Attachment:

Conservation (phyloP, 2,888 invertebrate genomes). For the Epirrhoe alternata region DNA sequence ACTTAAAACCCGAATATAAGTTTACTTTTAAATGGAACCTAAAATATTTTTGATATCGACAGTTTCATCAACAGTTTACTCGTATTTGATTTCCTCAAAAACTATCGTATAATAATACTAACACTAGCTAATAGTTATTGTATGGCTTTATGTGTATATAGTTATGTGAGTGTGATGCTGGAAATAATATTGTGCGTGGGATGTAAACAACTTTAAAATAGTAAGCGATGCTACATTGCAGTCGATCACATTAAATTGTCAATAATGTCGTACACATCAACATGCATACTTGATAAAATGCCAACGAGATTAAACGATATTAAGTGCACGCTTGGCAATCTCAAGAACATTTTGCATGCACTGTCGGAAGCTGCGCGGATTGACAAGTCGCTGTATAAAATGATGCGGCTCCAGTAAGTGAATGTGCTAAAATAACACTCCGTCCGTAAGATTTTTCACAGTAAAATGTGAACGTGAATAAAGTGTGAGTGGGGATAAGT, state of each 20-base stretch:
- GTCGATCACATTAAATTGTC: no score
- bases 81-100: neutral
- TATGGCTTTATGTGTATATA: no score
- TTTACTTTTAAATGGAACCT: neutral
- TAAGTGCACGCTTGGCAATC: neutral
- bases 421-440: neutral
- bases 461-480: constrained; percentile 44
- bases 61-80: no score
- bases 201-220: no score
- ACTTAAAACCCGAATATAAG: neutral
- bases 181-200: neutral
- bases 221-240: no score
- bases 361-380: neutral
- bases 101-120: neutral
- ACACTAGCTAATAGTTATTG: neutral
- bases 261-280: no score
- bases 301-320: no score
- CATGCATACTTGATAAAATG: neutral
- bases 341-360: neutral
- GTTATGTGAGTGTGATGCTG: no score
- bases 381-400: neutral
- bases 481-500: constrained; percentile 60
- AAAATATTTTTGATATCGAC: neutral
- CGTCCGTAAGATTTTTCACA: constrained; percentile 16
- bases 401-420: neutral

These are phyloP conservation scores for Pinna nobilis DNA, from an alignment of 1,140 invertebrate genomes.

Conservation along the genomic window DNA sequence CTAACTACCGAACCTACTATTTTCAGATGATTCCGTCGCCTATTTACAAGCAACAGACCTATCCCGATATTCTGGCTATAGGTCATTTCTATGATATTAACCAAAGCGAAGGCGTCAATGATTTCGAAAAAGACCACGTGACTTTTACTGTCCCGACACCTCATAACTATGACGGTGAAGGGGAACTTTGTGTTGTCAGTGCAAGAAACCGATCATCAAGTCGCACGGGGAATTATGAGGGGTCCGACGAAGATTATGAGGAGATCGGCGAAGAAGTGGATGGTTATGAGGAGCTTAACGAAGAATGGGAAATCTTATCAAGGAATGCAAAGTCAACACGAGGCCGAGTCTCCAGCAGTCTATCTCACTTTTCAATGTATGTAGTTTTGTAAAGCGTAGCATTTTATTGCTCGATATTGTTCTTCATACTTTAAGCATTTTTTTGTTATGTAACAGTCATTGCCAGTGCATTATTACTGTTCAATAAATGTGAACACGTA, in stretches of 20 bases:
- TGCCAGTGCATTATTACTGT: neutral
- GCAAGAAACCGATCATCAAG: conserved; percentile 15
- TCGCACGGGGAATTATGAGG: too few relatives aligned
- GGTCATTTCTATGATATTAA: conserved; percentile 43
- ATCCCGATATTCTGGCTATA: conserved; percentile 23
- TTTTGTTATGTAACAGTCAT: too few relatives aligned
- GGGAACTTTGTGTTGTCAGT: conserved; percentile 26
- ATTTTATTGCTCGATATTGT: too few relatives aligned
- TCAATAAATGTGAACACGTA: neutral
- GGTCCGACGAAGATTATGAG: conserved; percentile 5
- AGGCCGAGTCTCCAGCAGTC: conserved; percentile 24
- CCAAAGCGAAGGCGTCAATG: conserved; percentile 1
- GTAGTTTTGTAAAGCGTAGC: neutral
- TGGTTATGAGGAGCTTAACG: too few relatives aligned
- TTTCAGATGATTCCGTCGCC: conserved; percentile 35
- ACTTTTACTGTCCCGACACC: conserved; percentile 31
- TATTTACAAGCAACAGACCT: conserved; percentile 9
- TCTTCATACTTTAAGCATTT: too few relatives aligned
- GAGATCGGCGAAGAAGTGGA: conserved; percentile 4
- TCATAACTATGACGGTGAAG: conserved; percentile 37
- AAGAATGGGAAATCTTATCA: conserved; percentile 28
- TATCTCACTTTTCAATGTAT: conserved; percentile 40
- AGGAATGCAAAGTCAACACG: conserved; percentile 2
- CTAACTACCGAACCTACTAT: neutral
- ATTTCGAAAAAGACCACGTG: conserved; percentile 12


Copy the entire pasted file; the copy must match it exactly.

Conservation (phyloP, 2,888 invertebrate genomes). For the Epirrhoe alternata region DNA sequence ACTTAAAACCCGAATATAAGTTTACTTTTAAATGGAACCTAAAATATTTTTGATATCGACAGTTTCATCAACAGTTTACTCGTATTTGATTTCCTCAAAAACTATCGTATAATAATACTAACACTAGCTAATAGTTATTGTATGGCTTTATGTGTATATAGTTATGTGAGTGTGATGCTGGAAATAATATTGTGCGTGGGATGTAAACAACTTTAAAATAGTAAGCGATGCTACATTGCAGTCGATCACATTAAATTGTCAATAATGTCGTACACATCAACATGCATACTTGATAAAATGCCAACGAGATTAAACGATATTAAGTGCACGCTTGGCAATCTCAAGAACATTTTGCATGCACTGTCGGAAGCTGCGCGGATTGACAAGTCGCTGTATAAAATGATGCGGCTCCAGTAAGTGAATGTGCTAAAATAACACTCCGTCCGTAAGATTTTTCACAGTAAAATGTGAACGTGAATAAAGTGTGAGTGGGGATAAGT, state of each 20-base stretch:
- GTCGATCACATTAAATTGTC: no score
- bases 81-100: neutral
- TATGGCTTTATGTGTATATA: no score
- TTTACTTTTAAATGGAACCT: neutral
- TAAGTGCACGCTTGGCAATC: neutral
- bases 421-440: neutral
- bases 461-480: constrained; percentile 44
- bases 61-80: no score
- bases 201-220: no score
- ACTTAAAACCCGAATATAAG: neutral
- bases 181-200: neutral
- bases 221-240: no score
- bases 361-380: neutral
- bases 101-120: neutral
- ACACTAGCTAATAGTTATTG: neutral
- bases 261-280: no score
- bases 301-320: no score
- CATGCATACTTGATAAAATG: neutral
- bases 341-360: neutral
- GTTATGTGAGTGTGATGCTG: no score
- bases 381-400: neutral
- bases 481-500: constrained; percentile 60
- AAAATATTTTTGATATCGAC: neutral
- CGTCCGTAAGATTTTTCACA: constrained; percentile 16
- bases 401-420: neutral

These are phyloP conservation scores for Pinna nobilis DNA, from an alignment of 1,140 invertebrate genomes.

Conservation along the genomic window DNA sequence CTAACTACCGAACCTACTATTTTCAGATGATTCCGTCGCCTATTTACAAGCAACAGACCTATCCCGATATTCTGGCTATAGGTCATTTCTATGATATTAACCAAAGCGAAGGCGTCAATGATTTCGAAAAAGACCACGTGACTTTTACTGTCCCGACACCTCATAACTATGACGGTGAAGGGGAACTTTGTGTTGTCAGTGCAAGAAACCGATCATCAAGTCGCACGGGGAATTATGAGGGGTCCGACGAAGATTATGAGGAGATCGGCGAAGAAGTGGATGGTTATGAGGAGCTTAACGAAGAATGGGAAATCTTATCAAGGAATGCAAAGTCAACACGAGGCCGAGTCTCCAGCAGTCTATCTCACTTTTCAATGTATGTAGTTTTGTAAAGCGTAGCATTTTATTGCTCGATATTGTTCTTCATACTTTAAGCATTTTTTTGTTATGTAACAGTCATTGCCAGTGCATTATTACTGTTCAATAAATGTGAACACGTA, in stretches of 20 bases:
- TGCCAGTGCATTATTACTGT: neutral
- GCAAGAAACCGATCATCAAG: conserved; percentile 15
- TCGCACGGGGAATTATGAGG: too few relatives aligned
- GGTCATTTCTATGATATTAA: conserved; percentile 43
- ATCCCGATATTCTGGCTATA: conserved; percentile 23
- TTTTGTTATGTAACAGTCAT: too few relatives aligned
- GGGAACTTTGTGTTGTCAGT: conserved; percentile 26
- ATTTTATTGCTCGATATTGT: too few relatives aligned
- TCAATAAATGTGAACACGTA: neutral
- GGTCCGACGAAGATTATGAG: conserved; percentile 5
- AGGCCGAGTCTCCAGCAGTC: conserved; percentile 24
- CCAAAGCGAAGGCGTCAATG: conserved; percentile 1
- GTAGTTTTGTAAAGCGTAGC: neutral
- TGGTTATGAGGAGCTTAACG: too few relatives aligned
- TTTCAGATGATTCCGTCGCC: conserved; percentile 35
- ACTTTTACTGTCCCGACACC: conserved; percentile 31
- TATTTACAAGCAACAGACCT: conserved; percentile 9
- TCTTCATACTTTAAGCATTT: too few relatives aligned
- GAGATCGGCGAAGAAGTGGA: conserved; percentile 4
- TCATAACTATGACGGTGAAG: conserved; percentile 37
- AAGAATGGGAAATCTTATCA: conserved; percentile 28
- TATCTCACTTTTCAATGTAT: conserved; percentile 40
- AGGAATGCAAAGTCAACACG: conserved; percentile 2
- CTAACTACCGAACCTACTAT: neutral
- ATTTCGAAAAAGACCACGTG: conserved; percentile 12